She also says it is difficult to see the financial effect of the improvement portion of the scoring methodology. "What happens when you're at 100% all the time?" she asks.
Matthew Vogelien, director at Huron Consulting Group in Chicago, agrees that the financial impact, at this point, is hard to forecast. "We field a lot of questions about, 'What's the real financial impact, or financial benefit, if you will, of this?' And I think, unfortunately, it's a little bit of wait and see... I think there is still just a lot of gray area there."
Spath says the impact of the 1% reduction "depends on the percent of patients that you have who are Medicare patients." She notes, too, that presently there's no adjustment for the size of hospital. Critical access hospitals are excluded from the program.
She says she would expect that adjustment to be included. "If they're using percent of improvement, they give you certain numbers. If you have 10,000 patients versus 1,000 patients, that percentage is obviously going to be impacted by that denominator."
Documentation and data integrity will continue to become more and more integral to the quality improvement director's job, Spath says. Make sure your data are high-quality, she adds. The question quality managers should be asking, she says, is: Do we have a system in place to ensure that the data we're sending to CMS are accurate?
"You were getting paid for reporting before. Now the quality of the data will actually impact your reimbursement. Do you have a system in place for clinical documentation improvement?" she says.
Vogelien says, too, he is hearing questions from clients about what happens if there are glitches in your reporting processes. For the quality measures themselves, hospitals are used to reporting on them as part of the Hospital Inpatient Quality Reporting Program. So, many of his clients are looking at the VBP program as a positive thing. But they question what will happen if after self-reporting they find problems in measurements, for example. What kind of oversight model is out there? he says.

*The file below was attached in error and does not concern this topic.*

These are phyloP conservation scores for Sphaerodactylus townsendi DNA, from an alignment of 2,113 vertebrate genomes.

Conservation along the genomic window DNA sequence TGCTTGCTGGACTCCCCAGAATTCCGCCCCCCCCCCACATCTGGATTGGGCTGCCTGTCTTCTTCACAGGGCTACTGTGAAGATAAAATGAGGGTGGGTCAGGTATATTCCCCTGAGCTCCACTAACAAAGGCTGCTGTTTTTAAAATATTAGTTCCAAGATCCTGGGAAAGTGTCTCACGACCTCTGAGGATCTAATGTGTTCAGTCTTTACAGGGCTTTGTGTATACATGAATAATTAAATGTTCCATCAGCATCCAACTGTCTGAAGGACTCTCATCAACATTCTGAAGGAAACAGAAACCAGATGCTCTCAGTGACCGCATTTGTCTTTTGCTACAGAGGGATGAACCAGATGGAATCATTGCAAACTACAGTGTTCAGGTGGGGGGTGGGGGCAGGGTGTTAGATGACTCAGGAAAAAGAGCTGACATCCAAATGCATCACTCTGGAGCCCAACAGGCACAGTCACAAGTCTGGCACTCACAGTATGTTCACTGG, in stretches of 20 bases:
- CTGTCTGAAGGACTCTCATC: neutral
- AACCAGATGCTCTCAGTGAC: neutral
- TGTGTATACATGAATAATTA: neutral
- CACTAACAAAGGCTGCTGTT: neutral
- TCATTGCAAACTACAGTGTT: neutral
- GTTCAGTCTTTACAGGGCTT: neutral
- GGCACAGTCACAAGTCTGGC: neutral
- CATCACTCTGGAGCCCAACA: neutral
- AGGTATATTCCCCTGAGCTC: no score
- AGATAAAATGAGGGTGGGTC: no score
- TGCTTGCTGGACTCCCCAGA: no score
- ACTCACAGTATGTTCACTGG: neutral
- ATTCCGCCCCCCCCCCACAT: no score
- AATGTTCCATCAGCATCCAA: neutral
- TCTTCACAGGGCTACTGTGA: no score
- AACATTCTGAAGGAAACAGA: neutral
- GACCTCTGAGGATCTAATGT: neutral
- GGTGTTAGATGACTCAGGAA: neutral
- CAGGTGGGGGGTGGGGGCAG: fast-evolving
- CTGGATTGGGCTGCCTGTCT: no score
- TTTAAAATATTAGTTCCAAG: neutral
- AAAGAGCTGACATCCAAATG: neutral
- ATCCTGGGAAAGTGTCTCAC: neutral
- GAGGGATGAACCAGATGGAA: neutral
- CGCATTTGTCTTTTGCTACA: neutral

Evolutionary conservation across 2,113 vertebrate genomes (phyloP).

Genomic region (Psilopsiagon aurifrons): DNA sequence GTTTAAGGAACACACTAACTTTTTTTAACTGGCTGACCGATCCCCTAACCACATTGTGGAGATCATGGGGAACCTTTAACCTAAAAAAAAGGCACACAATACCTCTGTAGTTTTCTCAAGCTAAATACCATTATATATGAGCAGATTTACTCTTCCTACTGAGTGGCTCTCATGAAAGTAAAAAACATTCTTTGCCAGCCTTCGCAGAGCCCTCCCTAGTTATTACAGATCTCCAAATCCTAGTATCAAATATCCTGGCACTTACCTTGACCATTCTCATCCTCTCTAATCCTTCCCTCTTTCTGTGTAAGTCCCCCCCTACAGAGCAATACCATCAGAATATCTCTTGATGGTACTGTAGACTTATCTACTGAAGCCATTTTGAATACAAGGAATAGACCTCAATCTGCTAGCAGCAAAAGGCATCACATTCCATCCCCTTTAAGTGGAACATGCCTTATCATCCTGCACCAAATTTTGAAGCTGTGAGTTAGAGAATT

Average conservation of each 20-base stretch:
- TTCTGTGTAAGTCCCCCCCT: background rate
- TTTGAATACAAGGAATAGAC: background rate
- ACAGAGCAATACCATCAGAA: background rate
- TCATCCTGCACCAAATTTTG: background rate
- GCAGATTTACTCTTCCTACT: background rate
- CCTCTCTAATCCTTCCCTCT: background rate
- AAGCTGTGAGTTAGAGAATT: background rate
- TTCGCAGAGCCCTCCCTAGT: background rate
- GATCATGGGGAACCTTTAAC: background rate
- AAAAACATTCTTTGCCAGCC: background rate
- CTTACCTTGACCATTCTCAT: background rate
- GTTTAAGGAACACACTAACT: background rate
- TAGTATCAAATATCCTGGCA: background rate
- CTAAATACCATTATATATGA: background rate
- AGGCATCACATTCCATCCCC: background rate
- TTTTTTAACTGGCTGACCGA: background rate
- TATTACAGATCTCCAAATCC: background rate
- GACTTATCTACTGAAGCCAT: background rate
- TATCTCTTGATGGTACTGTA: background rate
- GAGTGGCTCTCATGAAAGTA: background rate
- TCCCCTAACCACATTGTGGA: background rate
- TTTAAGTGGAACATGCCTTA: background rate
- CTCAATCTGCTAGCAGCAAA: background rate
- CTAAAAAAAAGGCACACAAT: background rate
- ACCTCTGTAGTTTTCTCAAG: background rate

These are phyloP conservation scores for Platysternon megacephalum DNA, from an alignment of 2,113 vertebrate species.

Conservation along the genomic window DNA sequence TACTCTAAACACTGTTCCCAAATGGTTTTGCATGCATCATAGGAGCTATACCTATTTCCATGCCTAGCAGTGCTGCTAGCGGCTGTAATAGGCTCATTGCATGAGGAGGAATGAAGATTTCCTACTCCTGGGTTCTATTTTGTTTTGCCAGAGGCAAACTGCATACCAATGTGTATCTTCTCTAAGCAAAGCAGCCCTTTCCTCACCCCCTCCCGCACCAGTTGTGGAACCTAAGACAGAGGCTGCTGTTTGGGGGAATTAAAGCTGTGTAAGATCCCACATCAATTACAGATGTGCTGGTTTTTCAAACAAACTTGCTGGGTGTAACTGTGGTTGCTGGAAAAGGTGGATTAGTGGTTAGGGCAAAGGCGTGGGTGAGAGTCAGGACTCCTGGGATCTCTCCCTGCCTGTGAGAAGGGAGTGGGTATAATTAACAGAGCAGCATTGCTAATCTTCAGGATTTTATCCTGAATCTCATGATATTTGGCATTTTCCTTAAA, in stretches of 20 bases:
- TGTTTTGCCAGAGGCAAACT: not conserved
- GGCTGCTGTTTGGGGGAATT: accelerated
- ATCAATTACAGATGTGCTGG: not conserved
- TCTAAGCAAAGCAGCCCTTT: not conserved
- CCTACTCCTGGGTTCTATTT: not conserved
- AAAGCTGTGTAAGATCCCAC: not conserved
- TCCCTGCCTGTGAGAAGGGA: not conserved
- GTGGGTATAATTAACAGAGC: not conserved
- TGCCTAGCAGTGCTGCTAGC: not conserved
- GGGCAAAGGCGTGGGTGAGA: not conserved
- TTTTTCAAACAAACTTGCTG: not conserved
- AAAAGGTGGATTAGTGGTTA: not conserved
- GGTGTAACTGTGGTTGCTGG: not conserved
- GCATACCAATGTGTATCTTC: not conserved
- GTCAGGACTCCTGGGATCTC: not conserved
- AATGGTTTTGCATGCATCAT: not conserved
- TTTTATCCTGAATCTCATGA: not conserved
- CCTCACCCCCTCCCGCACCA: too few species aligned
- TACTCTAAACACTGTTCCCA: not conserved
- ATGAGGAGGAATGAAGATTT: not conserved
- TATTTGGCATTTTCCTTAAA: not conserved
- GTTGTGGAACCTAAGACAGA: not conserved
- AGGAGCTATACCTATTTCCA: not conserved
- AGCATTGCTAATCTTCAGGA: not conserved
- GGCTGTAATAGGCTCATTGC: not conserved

Beyond sorting those things out for the VBP program, "one of the things that's going to happen in the midst of all of this is the transition to ICD-10," Spath says. "And in order to accurately code things in ICD-10, especially on the procedure side, things have to be very clearly documented. So there's already under way in organizations a push to improve the clinical documentation in patient records." Ratcheting up documentation, not only for Medicare patients in terms of VBP, but for all patients in terms of ICD-10 is more important than ever.
Another area for hospitals to look at is HCAHPS scores. "The problem you run into," Spath says, is that patients' "perception is impacted by things that oftentimes are outside of your control."
Referring to the possibly variable impact the rule would have on hospitals of differing sizes and populations, Regan E. Tankersley, attorney with Hall Render, says, "Any time there is going to be anything new to the payment system, it's always a wait and see. How practical is it going to be? How burdensome is it going to be?" Echoing what most experts told Hospital Peer Review, she says the end result for hospitals is yet to be seen, especially as there could be many iterations before a final rule. She asks: "[Is CMS] going to take into account providers of the same size? Is it going to be just completely based on the number of procedures and quality?..."
"It could be difficult for smaller providers that don't have this type of infrastructure that may have had difficulty reporting the quality data," she says. "Depending on what their systems are, they're going to have to get up to speed. I think it's always the smaller hospitals who struggle when things like this come across because it might not be cost-effective for them initially to a put a lot of money into an infrastructure, especially when you don't know how the calculations are going to come out in the end," she says.
Proposed measures for FY 2013 VBP program
Acute Myocardial Infarction
Patient Experience of Care Measures
Source: Centers for Medicare & Medicaid Services.